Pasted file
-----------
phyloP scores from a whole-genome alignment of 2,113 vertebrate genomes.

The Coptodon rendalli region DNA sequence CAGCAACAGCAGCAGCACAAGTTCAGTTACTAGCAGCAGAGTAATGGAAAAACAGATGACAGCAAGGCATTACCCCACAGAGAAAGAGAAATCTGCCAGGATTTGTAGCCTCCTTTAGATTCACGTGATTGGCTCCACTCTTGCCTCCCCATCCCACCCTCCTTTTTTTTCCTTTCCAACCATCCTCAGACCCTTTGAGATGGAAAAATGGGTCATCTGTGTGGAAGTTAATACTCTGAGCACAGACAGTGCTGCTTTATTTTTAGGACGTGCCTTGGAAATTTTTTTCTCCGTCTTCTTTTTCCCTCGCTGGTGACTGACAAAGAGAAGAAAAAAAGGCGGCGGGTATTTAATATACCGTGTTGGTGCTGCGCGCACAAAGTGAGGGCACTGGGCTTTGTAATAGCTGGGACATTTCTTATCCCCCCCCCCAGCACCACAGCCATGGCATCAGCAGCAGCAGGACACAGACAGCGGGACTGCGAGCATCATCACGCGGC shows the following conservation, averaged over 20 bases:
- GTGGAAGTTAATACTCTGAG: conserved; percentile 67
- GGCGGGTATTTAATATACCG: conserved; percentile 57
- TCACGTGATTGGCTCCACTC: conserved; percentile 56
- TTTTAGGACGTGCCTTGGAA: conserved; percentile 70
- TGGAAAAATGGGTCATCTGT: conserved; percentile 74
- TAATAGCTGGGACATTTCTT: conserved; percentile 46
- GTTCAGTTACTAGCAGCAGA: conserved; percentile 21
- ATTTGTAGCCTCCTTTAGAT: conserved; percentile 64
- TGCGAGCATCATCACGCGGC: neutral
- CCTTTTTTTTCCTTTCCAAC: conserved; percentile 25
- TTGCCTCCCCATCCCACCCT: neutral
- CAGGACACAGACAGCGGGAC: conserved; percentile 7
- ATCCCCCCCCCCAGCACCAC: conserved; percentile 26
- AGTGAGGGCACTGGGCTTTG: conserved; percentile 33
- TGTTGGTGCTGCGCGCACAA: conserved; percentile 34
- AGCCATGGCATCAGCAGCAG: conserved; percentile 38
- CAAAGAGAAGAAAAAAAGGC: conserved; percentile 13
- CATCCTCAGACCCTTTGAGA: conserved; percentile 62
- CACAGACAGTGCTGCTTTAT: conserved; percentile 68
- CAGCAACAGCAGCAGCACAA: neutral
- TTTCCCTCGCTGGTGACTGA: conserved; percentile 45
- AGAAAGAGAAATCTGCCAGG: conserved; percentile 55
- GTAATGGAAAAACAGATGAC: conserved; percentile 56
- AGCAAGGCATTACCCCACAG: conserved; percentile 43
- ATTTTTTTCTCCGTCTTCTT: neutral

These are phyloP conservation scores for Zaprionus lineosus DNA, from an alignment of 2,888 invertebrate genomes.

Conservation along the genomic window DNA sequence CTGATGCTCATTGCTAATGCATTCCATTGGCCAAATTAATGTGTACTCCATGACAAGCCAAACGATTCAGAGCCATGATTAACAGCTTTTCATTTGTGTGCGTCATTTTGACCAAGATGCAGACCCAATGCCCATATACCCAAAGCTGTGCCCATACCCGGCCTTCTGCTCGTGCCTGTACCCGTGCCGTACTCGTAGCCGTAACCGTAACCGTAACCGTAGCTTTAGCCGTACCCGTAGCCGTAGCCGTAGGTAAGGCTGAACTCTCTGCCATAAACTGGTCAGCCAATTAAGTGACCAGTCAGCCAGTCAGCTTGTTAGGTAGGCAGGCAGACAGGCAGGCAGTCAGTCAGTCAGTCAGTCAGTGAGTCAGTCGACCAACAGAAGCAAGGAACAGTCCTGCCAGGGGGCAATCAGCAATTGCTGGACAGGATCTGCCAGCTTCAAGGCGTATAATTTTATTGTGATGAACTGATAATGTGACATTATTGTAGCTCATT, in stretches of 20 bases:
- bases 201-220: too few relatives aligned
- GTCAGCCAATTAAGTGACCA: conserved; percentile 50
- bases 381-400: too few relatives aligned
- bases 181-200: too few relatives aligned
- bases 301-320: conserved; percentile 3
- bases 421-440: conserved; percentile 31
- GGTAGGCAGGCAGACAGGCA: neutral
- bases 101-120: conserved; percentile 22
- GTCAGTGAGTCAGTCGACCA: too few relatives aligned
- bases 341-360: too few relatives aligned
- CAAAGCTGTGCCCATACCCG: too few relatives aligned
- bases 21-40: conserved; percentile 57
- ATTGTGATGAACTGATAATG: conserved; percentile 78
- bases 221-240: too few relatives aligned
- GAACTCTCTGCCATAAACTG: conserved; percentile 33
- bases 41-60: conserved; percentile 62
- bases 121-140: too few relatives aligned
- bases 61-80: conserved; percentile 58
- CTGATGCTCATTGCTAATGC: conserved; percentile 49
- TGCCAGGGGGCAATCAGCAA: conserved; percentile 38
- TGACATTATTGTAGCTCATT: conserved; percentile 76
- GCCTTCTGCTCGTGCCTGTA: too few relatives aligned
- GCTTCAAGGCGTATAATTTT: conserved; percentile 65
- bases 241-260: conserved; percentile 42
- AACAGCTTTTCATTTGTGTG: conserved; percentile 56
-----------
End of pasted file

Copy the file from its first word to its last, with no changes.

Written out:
phyloP scores from a whole-genome alignment of 2,113 vertebrate genomes.

The Coptodon rendalli region DNA sequence CAGCAACAGCAGCAGCACAAGTTCAGTTACTAGCAGCAGAGTAATGGAAAAACAGATGACAGCAAGGCATTACCCCACAGAGAAAGAGAAATCTGCCAGGATTTGTAGCCTCCTTTAGATTCACGTGATTGGCTCCACTCTTGCCTCCCCATCCCACCCTCCTTTTTTTTCCTTTCCAACCATCCTCAGACCCTTTGAGATGGAAAAATGGGTCATCTGTGTGGAAGTTAATACTCTGAGCACAGACAGTGCTGCTTTATTTTTAGGACGTGCCTTGGAAATTTTTTTCTCCGTCTTCTTTTTCCCTCGCTGGTGACTGACAAAGAGAAGAAAAAAAGGCGGCGGGTATTTAATATACCGTGTTGGTGCTGCGCGCACAAAGTGAGGGCACTGGGCTTTGTAATAGCTGGGACATTTCTTATCCCCCCCCCCAGCACCACAGCCATGGCATCAGCAGCAGCAGGACACAGACAGCGGGACTGCGAGCATCATCACGCGGC shows the following conservation, averaged over 20 bases:
- GTGGAAGTTAATACTCTGAG: conserved; percentile 67
- GGCGGGTATTTAATATACCG: conserved; percentile 57
- TCACGTGATTGGCTCCACTC: conserved; percentile 56
- TTTTAGGACGTGCCTTGGAA: conserved; percentile 70
- TGGAAAAATGGGTCATCTGT: conserved; percentile 74
- TAATAGCTGGGACATTTCTT: conserved; percentile 46
- GTTCAGTTACTAGCAGCAGA: conserved; percentile 21
- ATTTGTAGCCTCCTTTAGAT: conserved; percentile 64
- TGCGAGCATCATCACGCGGC: neutral
- CCTTTTTTTTCCTTTCCAAC: conserved; percentile 25
- TTGCCTCCCCATCCCACCCT: neutral
- CAGGACACAGACAGCGGGAC: conserved; percentile 7
- ATCCCCCCCCCCAGCACCAC: conserved; percentile 26
- AGTGAGGGCACTGGGCTTTG: conserved; percentile 33
- TGTTGGTGCTGCGCGCACAA: conserved; percentile 34
- AGCCATGGCATCAGCAGCAG: conserved; percentile 38
- CAAAGAGAAGAAAAAAAGGC: conserved; percentile 13
- CATCCTCAGACCCTTTGAGA: conserved; percentile 62
- CACAGACAGTGCTGCTTTAT: conserved; percentile 68
- CAGCAACAGCAGCAGCACAA: neutral
- TTTCCCTCGCTGGTGACTGA: conserved; percentile 45
- AGAAAGAGAAATCTGCCAGG: conserved; percentile 55
- GTAATGGAAAAACAGATGAC: conserved; percentile 56
- AGCAAGGCATTACCCCACAG: conserved; percentile 43
- ATTTTTTTCTCCGTCTTCTT: neutral

These are phyloP conservation scores for Zaprionus lineosus DNA, from an alignment of 2,888 invertebrate genomes.

Conservation along the genomic window DNA sequence CTGATGCTCATTGCTAATGCATTCCATTGGCCAAATTAATGTGTACTCCATGACAAGCCAAACGATTCAGAGCCATGATTAACAGCTTTTCATTTGTGTGCGTCATTTTGACCAAGATGCAGACCCAATGCCCATATACCCAAAGCTGTGCCCATACCCGGCCTTCTGCTCGTGCCTGTACCCGTGCCGTACTCGTAGCCGTAACCGTAACCGTAACCGTAGCTTTAGCCGTACCCGTAGCCGTAGCCGTAGGTAAGGCTGAACTCTCTGCCATAAACTGGTCAGCCAATTAAGTGACCAGTCAGCCAGTCAGCTTGTTAGGTAGGCAGGCAGACAGGCAGGCAGTCAGTCAGTCAGTCAGTCAGTGAGTCAGTCGACCAACAGAAGCAAGGAACAGTCCTGCCAGGGGGCAATCAGCAATTGCTGGACAGGATCTGCCAGCTTCAAGGCGTATAATTTTATTGTGATGAACTGATAATGTGACATTATTGTAGCTCATT, in stretches of 20 bases:
- bases 201-220: too few relatives aligned
- GTCAGCCAATTAAGTGACCA: conserved; percentile 50
- bases 381-400: too few relatives aligned
- bases 181-200: too few relatives aligned
- bases 301-320: conserved; percentile 3
- bases 421-440: conserved; percentile 31
- GGTAGGCAGGCAGACAGGCA: neutral
- bases 101-120: conserved; percentile 22
- GTCAGTGAGTCAGTCGACCA: too few relatives aligned
- bases 341-360: too few relatives aligned
- CAAAGCTGTGCCCATACCCG: too few relatives aligned
- bases 21-40: conserved; percentile 57
- ATTGTGATGAACTGATAATG: conserved; percentile 78
- bases 221-240: too few relatives aligned
- GAACTCTCTGCCATAAACTG: conserved; percentile 33
- bases 41-60: conserved; percentile 62
- bases 121-140: too few relatives aligned
- bases 61-80: conserved; percentile 58
- CTGATGCTCATTGCTAATGC: conserved; percentile 49
- TGCCAGGGGGCAATCAGCAA: conserved; percentile 38
- TGACATTATTGTAGCTCATT: conserved; percentile 76
- GCCTTCTGCTCGTGCCTGTA: too few relatives aligned
- GCTTCAAGGCGTATAATTTT: conserved; percentile 65
- bases 241-260: conserved; percentile 42
- AACAGCTTTTCATTTGTGTG: conserved; percentile 56